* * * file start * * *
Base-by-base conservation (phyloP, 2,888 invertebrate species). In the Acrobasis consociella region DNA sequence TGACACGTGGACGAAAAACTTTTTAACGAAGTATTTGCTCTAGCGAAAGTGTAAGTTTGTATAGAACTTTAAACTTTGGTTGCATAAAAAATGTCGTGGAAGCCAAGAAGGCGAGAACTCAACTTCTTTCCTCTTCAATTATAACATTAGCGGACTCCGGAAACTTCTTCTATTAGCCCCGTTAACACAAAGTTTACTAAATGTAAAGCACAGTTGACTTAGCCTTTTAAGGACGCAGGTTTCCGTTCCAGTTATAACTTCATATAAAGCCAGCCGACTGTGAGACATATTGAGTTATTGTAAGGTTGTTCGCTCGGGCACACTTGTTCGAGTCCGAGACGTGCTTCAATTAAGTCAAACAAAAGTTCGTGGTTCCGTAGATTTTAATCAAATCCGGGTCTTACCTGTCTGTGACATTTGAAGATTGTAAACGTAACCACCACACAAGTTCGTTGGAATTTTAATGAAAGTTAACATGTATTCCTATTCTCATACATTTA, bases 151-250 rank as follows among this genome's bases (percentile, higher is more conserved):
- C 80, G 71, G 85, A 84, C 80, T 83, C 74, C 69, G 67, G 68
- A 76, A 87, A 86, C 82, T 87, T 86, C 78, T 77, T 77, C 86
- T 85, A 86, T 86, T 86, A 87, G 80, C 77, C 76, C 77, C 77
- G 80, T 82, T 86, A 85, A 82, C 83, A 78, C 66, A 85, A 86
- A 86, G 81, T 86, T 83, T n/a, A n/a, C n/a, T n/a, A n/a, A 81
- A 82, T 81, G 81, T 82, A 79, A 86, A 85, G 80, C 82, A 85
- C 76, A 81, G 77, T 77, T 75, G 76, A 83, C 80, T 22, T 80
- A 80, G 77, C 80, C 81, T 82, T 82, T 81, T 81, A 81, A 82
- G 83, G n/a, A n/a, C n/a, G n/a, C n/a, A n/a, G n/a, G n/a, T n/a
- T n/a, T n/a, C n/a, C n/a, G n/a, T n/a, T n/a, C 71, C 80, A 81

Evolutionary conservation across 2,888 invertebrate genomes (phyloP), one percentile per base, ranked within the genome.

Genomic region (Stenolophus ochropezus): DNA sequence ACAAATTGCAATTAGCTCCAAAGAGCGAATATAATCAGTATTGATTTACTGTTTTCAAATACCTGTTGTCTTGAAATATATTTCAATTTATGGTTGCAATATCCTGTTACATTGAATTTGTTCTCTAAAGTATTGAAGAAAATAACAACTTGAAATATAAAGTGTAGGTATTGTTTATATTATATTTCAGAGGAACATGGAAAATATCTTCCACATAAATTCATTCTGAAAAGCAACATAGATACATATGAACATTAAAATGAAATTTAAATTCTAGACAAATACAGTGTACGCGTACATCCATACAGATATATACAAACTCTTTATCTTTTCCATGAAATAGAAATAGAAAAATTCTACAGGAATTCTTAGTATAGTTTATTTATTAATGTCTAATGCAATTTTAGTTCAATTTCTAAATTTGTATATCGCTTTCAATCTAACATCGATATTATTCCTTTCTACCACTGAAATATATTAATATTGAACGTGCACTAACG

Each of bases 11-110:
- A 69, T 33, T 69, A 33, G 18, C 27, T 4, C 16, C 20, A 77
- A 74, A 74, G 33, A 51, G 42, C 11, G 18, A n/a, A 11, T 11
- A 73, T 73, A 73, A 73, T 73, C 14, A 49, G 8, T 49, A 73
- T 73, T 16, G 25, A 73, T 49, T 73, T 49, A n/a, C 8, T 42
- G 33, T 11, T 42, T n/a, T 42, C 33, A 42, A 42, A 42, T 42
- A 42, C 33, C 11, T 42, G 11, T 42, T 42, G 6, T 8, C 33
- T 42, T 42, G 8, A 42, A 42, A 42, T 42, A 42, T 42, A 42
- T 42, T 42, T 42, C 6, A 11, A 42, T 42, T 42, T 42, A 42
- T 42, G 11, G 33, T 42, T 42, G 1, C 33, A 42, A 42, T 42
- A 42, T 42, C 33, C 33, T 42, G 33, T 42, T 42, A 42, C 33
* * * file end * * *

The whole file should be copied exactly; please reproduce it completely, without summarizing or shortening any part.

Base-by-base conservation (phyloP, 2,888 invertebrate species). In the Acrobasis consociella region DNA sequence TGACACGTGGACGAAAAACTTTTTAACGAAGTATTTGCTCTAGCGAAAGTGTAAGTTTGTATAGAACTTTAAACTTTGGTTGCATAAAAAATGTCGTGGAAGCCAAGAAGGCGAGAACTCAACTTCTTTCCTCTTCAATTATAACATTAGCGGACTCCGGAAACTTCTTCTATTAGCCCCGTTAACACAAAGTTTACTAAATGTAAAGCACAGTTGACTTAGCCTTTTAAGGACGCAGGTTTCCGTTCCAGTTATAACTTCATATAAAGCCAGCCGACTGTGAGACATATTGAGTTATTGTAAGGTTGTTCGCTCGGGCACACTTGTTCGAGTCCGAGACGTGCTTCAATTAAGTCAAACAAAAGTTCGTGGTTCCGTAGATTTTAATCAAATCCGGGTCTTACCTGTCTGTGACATTTGAAGATTGTAAACGTAACCACCACACAAGTTCGTTGGAATTTTAATGAAAGTTAACATGTATTCCTATTCTCATACATTTA, bases 151-250 rank as follows among this genome's bases (percentile, higher is more conserved):
- C 80, G 71, G 85, A 84, C 80, T 83, C 74, C 69, G 67, G 68
- A 76, A 87, A 86, C 82, T 87, T 86, C 78, T 77, T 77, C 86
- T 85, A 86, T 86, T 86, A 87, G 80, C 77, C 76, C 77, C 77
- G 80, T 82, T 86, A 85, A 82, C 83, A 78, C 66, A 85, A 86
- A 86, G 81, T 86, T 83, T n/a, A n/a, C n/a, T n/a, A n/a, A 81
- A 82, T 81, G 81, T 82, A 79, A 86, A 85, G 80, C 82, A 85
- C 76, A 81, G 77, T 77, T 75, G 76, A 83, C 80, T 22, T 80
- A 80, G 77, C 80, C 81, T 82, T 82, T 81, T 81, A 81, A 82
- G 83, G n/a, A n/a, C n/a, G n/a, C n/a, A n/a, G n/a, G n/a, T n/a
- T n/a, T n/a, C n/a, C n/a, G n/a, T n/a, T n/a, C 71, C 80, A 81

Evolutionary conservation across 2,888 invertebrate genomes (phyloP), one percentile per base, ranked within the genome.

Genomic region (Stenolophus ochropezus): DNA sequence ACAAATTGCAATTAGCTCCAAAGAGCGAATATAATCAGTATTGATTTACTGTTTTCAAATACCTGTTGTCTTGAAATATATTTCAATTTATGGTTGCAATATCCTGTTACATTGAATTTGTTCTCTAAAGTATTGAAGAAAATAACAACTTGAAATATAAAGTGTAGGTATTGTTTATATTATATTTCAGAGGAACATGGAAAATATCTTCCACATAAATTCATTCTGAAAAGCAACATAGATACATATGAACATTAAAATGAAATTTAAATTCTAGACAAATACAGTGTACGCGTACATCCATACAGATATATACAAACTCTTTATCTTTTCCATGAAATAGAAATAGAAAAATTCTACAGGAATTCTTAGTATAGTTTATTTATTAATGTCTAATGCAATTTTAGTTCAATTTCTAAATTTGTATATCGCTTTCAATCTAACATCGATATTATTCCTTTCTACCACTGAAATATATTAATATTGAACGTGCACTAACG

Each of bases 11-110:
- A 69, T 33, T 69, A 33, G 18, C 27, T 4, C 16, C 20, A 77
- A 74, A 74, G 33, A 51, G 42, C 11, G 18, A n/a, A 11, T 11
- A 73, T 73, A 73, A 73, T 73, C 14, A 49, G 8, T 49, A 73
- T 73, T 16, G 25, A 73, T 49, T 73, T 49, A n/a, C 8, T 42
- G 33, T 11, T 42, T n/a, T 42, C 33, A 42, A 42, A 42, T 42
- A 42, C 33, C 11, T 42, G 11, T 42, T 42, G 6, T 8, C 33
- T 42, T 42, G 8, A 42, A 42, A 42, T 42, A 42, T 42, A 42
- T 42, T 42, T 42, C 6, A 11, A 42, T 42, T 42, T 42, A 42
- T 42, G 11, G 33, T 42, T 42, G 1, C 33, A 42, A 42, T 42
- A 42, T 42, C 33, C 33, T 42, G 33, T 42, T 42, A 42, C 33